What's a tumour when there's copy to file? To my brother, nothing

I grew up following my brother's lead - and now I'm in awe of him once again

Share

In large part, I owe my career to my brother. I’m a few years younger than him, and as any junior sibling will know, many of our formative influences come from an older brother or sister.

In my case, I inherited all my early cultural reference points from my brother. Like, for instance, a passion for sport. And a love for the films of Woody Allen (early to mid-period). Plus an appreciation of juggling. And not forgetting the early works of Smokey Robinson and the Miracles. More than that, however, it was he who sparked my interest in becoming a journalist.

I was still at school, and my brother was a journalist working for one of Britain’s great regional papers. His life seemed impossibly glamorous to me: he had a car, he had freedom, he got free LPs to review, and there was even talk of expenses. If I’m being honest, I don’t remember much discussion about this noble calling: the quest for truth, the fight against injustice, the shining of the torch to expose the wicked and the corrupt. In those days, we kept our swords and our shields under wraps. I was just desperate to have my own mini and live in a faraway town, claiming petrol at 15p a mile.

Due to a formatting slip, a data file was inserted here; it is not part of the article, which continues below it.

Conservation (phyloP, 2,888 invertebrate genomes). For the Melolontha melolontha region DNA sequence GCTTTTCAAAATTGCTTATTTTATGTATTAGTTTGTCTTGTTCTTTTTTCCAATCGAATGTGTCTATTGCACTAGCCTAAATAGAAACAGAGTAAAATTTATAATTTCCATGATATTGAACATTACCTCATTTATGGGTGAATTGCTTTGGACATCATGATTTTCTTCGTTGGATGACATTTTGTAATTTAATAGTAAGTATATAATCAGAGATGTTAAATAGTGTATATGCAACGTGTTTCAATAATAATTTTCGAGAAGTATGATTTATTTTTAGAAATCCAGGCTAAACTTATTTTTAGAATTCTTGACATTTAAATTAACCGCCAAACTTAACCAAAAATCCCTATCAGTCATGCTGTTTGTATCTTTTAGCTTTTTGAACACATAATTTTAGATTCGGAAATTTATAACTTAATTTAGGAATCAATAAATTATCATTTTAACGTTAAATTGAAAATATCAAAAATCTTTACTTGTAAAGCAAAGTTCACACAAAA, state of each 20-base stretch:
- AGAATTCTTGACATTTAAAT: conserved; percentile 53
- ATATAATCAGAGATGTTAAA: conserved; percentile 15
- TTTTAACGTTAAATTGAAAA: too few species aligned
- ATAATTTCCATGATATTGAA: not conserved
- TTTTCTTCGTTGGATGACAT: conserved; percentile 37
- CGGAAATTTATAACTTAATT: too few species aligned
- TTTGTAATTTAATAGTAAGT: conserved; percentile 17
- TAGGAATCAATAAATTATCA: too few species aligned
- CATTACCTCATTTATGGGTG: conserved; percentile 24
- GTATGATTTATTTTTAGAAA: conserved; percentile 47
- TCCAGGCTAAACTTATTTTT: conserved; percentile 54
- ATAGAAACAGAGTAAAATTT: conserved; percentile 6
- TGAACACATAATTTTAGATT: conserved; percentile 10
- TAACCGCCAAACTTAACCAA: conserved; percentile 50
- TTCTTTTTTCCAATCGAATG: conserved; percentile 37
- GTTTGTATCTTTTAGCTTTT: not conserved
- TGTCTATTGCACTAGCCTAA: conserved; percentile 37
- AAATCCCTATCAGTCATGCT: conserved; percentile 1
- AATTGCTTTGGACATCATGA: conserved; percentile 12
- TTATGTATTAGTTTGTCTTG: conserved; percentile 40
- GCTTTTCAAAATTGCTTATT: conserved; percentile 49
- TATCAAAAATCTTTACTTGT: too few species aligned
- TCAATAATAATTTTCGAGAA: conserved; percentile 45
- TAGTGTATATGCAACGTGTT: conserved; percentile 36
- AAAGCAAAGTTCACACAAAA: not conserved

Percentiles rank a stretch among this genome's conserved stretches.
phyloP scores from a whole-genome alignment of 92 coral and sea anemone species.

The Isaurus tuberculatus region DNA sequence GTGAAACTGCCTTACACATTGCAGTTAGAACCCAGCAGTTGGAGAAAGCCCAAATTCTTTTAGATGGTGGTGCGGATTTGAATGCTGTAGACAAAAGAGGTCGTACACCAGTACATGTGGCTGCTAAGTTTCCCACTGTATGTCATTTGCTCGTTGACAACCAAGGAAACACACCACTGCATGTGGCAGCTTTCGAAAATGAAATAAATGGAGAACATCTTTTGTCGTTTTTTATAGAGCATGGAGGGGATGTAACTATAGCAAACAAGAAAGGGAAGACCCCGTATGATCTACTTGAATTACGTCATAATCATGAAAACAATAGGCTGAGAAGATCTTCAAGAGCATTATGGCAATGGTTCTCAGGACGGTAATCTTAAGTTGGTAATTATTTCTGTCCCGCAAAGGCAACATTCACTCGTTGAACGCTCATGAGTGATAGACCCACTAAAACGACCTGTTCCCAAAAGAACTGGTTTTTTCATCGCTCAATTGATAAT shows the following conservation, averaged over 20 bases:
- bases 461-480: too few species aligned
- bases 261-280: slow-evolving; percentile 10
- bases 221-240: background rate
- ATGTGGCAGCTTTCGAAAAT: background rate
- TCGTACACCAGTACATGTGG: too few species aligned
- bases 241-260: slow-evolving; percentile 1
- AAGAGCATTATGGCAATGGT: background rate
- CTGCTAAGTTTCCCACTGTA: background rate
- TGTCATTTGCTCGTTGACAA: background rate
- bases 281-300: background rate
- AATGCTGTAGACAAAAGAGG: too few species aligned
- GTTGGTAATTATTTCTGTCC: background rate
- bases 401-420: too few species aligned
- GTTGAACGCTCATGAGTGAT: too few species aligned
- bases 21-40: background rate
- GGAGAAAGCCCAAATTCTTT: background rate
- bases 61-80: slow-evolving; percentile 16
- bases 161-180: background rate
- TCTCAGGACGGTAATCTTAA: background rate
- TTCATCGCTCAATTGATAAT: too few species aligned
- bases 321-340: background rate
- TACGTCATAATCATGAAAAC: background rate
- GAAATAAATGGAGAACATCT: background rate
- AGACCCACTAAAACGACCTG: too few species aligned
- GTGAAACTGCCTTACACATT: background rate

Even though the subsequent decades saw our careers move in very different directions – my brother, the one with cultured tones, became a radio presenter – he still is a newspaper columnist, and now contributes a weekly piece to Britain’s leading racing paper.

He has always been clever and funny, and is responsible for one of my favourite lines of all time. In a column about the enthusiasm with which Clare Balding throws herself into everything she presents, he offered the thought that, on her way to cover Crufts, she probably had her head out of the window all the way up to Birmingham. Yes, I know I’ve quoted this before, but it bears repeating. And I’m aware that a columnist writing about another writer’s column is the last refuge of the scoundrel. But that’s exactly what I propose to do now.

My brother has not had the best of times recently. In fact, it couldn’t have been much worse. Two weeks ago, he had an operation to remove a tumour, the size of which was, according to him, “like a Marks & Spencer spatchcock chicken with a Black Forest gateau for two”. (They removed the sarcoma, but left the sarcasm).